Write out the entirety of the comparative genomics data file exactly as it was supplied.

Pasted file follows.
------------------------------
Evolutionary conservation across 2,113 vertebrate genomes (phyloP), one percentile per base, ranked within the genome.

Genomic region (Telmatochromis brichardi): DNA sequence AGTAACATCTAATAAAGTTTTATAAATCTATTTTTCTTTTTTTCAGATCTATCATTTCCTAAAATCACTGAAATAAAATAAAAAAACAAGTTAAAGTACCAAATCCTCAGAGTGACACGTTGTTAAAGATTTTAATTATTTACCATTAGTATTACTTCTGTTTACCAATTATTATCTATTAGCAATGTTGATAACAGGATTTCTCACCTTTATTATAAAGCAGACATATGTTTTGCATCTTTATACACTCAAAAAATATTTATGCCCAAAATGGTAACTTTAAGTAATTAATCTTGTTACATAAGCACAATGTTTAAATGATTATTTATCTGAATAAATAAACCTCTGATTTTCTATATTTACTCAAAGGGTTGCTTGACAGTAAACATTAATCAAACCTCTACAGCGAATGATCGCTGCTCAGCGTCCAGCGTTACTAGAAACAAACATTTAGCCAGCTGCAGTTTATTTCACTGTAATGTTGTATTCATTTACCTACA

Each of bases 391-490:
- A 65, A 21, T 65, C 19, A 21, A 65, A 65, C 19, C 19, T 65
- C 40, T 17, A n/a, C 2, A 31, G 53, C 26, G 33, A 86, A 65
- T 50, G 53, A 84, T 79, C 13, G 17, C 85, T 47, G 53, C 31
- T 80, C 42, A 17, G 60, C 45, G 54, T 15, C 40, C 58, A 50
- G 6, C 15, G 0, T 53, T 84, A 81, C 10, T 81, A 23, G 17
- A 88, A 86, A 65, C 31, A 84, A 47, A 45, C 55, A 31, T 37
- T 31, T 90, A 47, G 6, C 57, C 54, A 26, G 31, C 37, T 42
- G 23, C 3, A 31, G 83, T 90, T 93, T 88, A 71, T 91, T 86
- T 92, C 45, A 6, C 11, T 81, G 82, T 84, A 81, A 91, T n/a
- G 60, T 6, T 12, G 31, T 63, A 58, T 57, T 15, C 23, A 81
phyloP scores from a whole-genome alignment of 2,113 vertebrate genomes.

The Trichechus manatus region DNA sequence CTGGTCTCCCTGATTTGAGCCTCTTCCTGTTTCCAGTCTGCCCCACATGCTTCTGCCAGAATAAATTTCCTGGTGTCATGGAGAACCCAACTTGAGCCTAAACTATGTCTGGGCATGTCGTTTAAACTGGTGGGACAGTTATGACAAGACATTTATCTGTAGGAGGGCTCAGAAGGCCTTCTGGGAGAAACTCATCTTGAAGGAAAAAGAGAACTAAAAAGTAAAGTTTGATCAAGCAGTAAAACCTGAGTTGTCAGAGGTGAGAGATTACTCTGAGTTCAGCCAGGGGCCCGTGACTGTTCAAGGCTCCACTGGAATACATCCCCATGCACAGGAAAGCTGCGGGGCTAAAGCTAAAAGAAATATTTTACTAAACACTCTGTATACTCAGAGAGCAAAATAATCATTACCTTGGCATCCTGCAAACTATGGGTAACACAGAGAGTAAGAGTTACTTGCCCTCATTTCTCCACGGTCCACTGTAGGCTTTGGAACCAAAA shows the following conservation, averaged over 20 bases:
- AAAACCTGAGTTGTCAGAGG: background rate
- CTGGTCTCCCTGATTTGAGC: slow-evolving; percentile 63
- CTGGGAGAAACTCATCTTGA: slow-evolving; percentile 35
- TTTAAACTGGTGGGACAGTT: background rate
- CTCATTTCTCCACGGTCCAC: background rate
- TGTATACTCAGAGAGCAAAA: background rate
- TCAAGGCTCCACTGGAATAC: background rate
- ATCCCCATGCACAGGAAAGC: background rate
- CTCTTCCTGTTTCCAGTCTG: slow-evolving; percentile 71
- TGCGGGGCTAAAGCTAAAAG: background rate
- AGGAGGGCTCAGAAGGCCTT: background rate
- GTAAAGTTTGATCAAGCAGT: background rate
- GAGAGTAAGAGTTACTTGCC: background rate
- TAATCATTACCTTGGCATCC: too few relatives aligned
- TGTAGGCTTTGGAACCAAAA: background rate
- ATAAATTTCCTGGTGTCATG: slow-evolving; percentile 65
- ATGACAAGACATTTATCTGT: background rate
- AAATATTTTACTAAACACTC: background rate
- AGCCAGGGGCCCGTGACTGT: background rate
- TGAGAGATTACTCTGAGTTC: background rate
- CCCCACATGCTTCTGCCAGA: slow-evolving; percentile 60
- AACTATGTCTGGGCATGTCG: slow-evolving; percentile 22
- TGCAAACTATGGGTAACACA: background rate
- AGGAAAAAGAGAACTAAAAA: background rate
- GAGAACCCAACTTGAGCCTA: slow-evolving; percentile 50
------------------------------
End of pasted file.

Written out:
Evolutionary conservation across 2,113 vertebrate genomes (phyloP), one percentile per base, ranked within the genome.

Genomic region (Telmatochromis brichardi): DNA sequence AGTAACATCTAATAAAGTTTTATAAATCTATTTTTCTTTTTTTCAGATCTATCATTTCCTAAAATCACTGAAATAAAATAAAAAAACAAGTTAAAGTACCAAATCCTCAGAGTGACACGTTGTTAAAGATTTTAATTATTTACCATTAGTATTACTTCTGTTTACCAATTATTATCTATTAGCAATGTTGATAACAGGATTTCTCACCTTTATTATAAAGCAGACATATGTTTTGCATCTTTATACACTCAAAAAATATTTATGCCCAAAATGGTAACTTTAAGTAATTAATCTTGTTACATAAGCACAATGTTTAAATGATTATTTATCTGAATAAATAAACCTCTGATTTTCTATATTTACTCAAAGGGTTGCTTGACAGTAAACATTAATCAAACCTCTACAGCGAATGATCGCTGCTCAGCGTCCAGCGTTACTAGAAACAAACATTTAGCCAGCTGCAGTTTATTTCACTGTAATGTTGTATTCATTTACCTACA

Each of bases 391-490:
- A 65, A 21, T 65, C 19, A 21, A 65, A 65, C 19, C 19, T 65
- C 40, T 17, A n/a, C 2, A 31, G 53, C 26, G 33, A 86, A 65
- T 50, G 53, A 84, T 79, C 13, G 17, C 85, T 47, G 53, C 31
- T 80, C 42, A 17, G 60, C 45, G 54, T 15, C 40, C 58, A 50
- G 6, C 15, G 0, T 53, T 84, A 81, C 10, T 81, A 23, G 17
- A 88, A 86, A 65, C 31, A 84, A 47, A 45, C 55, A 31, T 37
- T 31, T 90, A 47, G 6, C 57, C 54, A 26, G 31, C 37, T 42
- G 23, C 3, A 31, G 83, T 90, T 93, T 88, A 71, T 91, T 86
- T 92, C 45, A 6, C 11, T 81, G 82, T 84, A 81, A 91, T n/a
- G 60, T 6, T 12, G 31, T 63, A 58, T 57, T 15, C 23, A 81
phyloP scores from a whole-genome alignment of 2,113 vertebrate genomes.

The Trichechus manatus region DNA sequence CTGGTCTCCCTGATTTGAGCCTCTTCCTGTTTCCAGTCTGCCCCACATGCTTCTGCCAGAATAAATTTCCTGGTGTCATGGAGAACCCAACTTGAGCCTAAACTATGTCTGGGCATGTCGTTTAAACTGGTGGGACAGTTATGACAAGACATTTATCTGTAGGAGGGCTCAGAAGGCCTTCTGGGAGAAACTCATCTTGAAGGAAAAAGAGAACTAAAAAGTAAAGTTTGATCAAGCAGTAAAACCTGAGTTGTCAGAGGTGAGAGATTACTCTGAGTTCAGCCAGGGGCCCGTGACTGTTCAAGGCTCCACTGGAATACATCCCCATGCACAGGAAAGCTGCGGGGCTAAAGCTAAAAGAAATATTTTACTAAACACTCTGTATACTCAGAGAGCAAAATAATCATTACCTTGGCATCCTGCAAACTATGGGTAACACAGAGAGTAAGAGTTACTTGCCCTCATTTCTCCACGGTCCACTGTAGGCTTTGGAACCAAAA shows the following conservation, averaged over 20 bases:
- AAAACCTGAGTTGTCAGAGG: background rate
- CTGGTCTCCCTGATTTGAGC: slow-evolving; percentile 63
- CTGGGAGAAACTCATCTTGA: slow-evolving; percentile 35
- TTTAAACTGGTGGGACAGTT: background rate
- CTCATTTCTCCACGGTCCAC: background rate
- TGTATACTCAGAGAGCAAAA: background rate
- TCAAGGCTCCACTGGAATAC: background rate
- ATCCCCATGCACAGGAAAGC: background rate
- CTCTTCCTGTTTCCAGTCTG: slow-evolving; percentile 71
- TGCGGGGCTAAAGCTAAAAG: background rate
- AGGAGGGCTCAGAAGGCCTT: background rate
- GTAAAGTTTGATCAAGCAGT: background rate
- GAGAGTAAGAGTTACTTGCC: background rate
- TAATCATTACCTTGGCATCC: too few relatives aligned
- TGTAGGCTTTGGAACCAAAA: background rate
- ATAAATTTCCTGGTGTCATG: slow-evolving; percentile 65
- ATGACAAGACATTTATCTGT: background rate
- AAATATTTTACTAAACACTC: background rate
- AGCCAGGGGCCCGTGACTGT: background rate
- TGAGAGATTACTCTGAGTTC: background rate
- CCCCACATGCTTCTGCCAGA: slow-evolving; percentile 60
- AACTATGTCTGGGCATGTCG: slow-evolving; percentile 22
- TGCAAACTATGGGTAACACA: background rate
- AGGAAAAAGAGAACTAAAAA: background rate
- GAGAACCCAACTTGAGCCTA: slow-evolving; percentile 50